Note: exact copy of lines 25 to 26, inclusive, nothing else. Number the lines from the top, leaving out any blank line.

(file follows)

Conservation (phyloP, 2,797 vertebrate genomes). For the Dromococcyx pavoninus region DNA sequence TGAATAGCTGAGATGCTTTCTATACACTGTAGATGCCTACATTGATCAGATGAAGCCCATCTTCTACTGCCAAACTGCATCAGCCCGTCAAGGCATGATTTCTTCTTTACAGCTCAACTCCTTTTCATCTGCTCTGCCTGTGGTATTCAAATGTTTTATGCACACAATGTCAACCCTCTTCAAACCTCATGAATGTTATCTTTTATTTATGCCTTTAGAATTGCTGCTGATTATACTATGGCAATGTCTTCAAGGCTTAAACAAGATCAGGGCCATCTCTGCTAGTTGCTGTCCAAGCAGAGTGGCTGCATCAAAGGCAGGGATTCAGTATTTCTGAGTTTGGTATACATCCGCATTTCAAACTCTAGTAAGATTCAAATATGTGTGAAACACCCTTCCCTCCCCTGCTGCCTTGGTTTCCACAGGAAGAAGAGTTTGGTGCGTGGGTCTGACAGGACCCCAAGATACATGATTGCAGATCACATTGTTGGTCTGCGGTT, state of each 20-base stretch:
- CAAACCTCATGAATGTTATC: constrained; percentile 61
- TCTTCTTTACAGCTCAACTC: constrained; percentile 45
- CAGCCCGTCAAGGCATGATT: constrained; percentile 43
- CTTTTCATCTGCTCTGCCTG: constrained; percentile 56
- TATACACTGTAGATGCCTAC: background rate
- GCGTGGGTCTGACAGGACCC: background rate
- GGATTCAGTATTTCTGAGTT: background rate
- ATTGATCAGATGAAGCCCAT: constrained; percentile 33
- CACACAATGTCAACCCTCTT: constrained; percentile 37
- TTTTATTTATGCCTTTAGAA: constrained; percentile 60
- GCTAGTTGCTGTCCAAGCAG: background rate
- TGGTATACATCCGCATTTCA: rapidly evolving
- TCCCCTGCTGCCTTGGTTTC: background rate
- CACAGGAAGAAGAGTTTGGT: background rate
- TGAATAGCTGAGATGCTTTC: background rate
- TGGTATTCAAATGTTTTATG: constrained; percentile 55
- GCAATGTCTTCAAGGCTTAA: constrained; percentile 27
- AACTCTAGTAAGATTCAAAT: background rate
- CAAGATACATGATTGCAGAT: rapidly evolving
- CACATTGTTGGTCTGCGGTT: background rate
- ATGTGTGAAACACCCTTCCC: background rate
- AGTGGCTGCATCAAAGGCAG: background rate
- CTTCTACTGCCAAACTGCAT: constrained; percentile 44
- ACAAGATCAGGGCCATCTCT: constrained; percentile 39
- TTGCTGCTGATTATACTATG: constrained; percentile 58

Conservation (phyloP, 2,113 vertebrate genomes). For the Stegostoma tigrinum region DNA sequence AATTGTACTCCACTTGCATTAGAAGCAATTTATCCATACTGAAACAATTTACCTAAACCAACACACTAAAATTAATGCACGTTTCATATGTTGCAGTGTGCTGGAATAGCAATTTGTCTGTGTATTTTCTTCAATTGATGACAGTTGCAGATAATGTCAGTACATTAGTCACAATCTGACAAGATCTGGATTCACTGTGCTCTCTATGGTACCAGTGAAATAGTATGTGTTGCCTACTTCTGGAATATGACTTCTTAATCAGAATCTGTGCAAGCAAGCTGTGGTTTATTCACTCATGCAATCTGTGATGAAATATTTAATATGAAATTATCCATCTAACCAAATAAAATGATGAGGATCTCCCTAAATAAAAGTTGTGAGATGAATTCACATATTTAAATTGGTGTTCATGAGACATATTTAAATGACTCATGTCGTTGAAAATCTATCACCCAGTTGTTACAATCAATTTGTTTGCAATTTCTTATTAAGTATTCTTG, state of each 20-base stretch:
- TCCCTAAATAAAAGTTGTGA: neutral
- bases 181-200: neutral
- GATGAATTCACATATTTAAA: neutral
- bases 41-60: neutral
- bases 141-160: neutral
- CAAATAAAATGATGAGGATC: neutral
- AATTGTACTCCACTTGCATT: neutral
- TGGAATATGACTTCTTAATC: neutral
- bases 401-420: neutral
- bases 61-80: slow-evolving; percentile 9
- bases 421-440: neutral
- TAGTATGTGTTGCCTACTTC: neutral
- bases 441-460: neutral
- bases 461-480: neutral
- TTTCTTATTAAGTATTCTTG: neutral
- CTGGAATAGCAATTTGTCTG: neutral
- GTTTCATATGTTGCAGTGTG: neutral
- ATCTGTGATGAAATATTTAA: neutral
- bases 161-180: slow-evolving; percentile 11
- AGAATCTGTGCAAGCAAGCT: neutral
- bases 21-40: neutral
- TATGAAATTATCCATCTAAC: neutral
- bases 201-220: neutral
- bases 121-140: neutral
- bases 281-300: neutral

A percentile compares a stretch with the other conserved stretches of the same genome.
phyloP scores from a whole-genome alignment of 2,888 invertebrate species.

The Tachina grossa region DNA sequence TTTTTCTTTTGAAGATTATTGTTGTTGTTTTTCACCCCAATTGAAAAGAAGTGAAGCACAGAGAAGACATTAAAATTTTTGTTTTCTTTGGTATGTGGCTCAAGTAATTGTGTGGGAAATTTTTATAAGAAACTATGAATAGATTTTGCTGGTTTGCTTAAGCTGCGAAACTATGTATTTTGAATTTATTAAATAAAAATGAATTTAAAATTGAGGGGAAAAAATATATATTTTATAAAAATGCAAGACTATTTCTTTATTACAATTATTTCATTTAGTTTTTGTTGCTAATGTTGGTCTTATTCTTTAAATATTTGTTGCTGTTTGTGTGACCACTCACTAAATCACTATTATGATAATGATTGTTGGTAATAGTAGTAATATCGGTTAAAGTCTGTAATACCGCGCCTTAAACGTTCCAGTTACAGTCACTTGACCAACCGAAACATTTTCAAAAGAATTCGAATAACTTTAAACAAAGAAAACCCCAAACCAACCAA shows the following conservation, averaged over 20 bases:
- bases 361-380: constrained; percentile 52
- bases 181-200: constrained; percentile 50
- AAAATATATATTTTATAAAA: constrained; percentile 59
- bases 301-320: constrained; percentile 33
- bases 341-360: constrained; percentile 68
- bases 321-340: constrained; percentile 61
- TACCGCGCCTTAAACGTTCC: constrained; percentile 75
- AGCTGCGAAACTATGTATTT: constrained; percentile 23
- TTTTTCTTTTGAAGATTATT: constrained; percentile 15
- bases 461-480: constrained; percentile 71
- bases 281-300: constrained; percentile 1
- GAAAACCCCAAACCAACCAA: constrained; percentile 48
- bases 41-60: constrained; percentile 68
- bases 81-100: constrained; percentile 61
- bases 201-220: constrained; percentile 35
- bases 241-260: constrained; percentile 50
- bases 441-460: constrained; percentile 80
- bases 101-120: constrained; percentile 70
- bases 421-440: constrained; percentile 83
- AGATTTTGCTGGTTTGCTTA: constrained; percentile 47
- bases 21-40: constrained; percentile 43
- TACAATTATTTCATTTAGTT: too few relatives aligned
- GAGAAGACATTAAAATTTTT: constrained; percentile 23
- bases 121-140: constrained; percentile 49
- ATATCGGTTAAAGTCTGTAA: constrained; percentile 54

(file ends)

- ACAAGATCAGGGCCATCTCT: constrained; percentile 39
- TTGCTGCTGATTATACTATG: constrained; percentile 58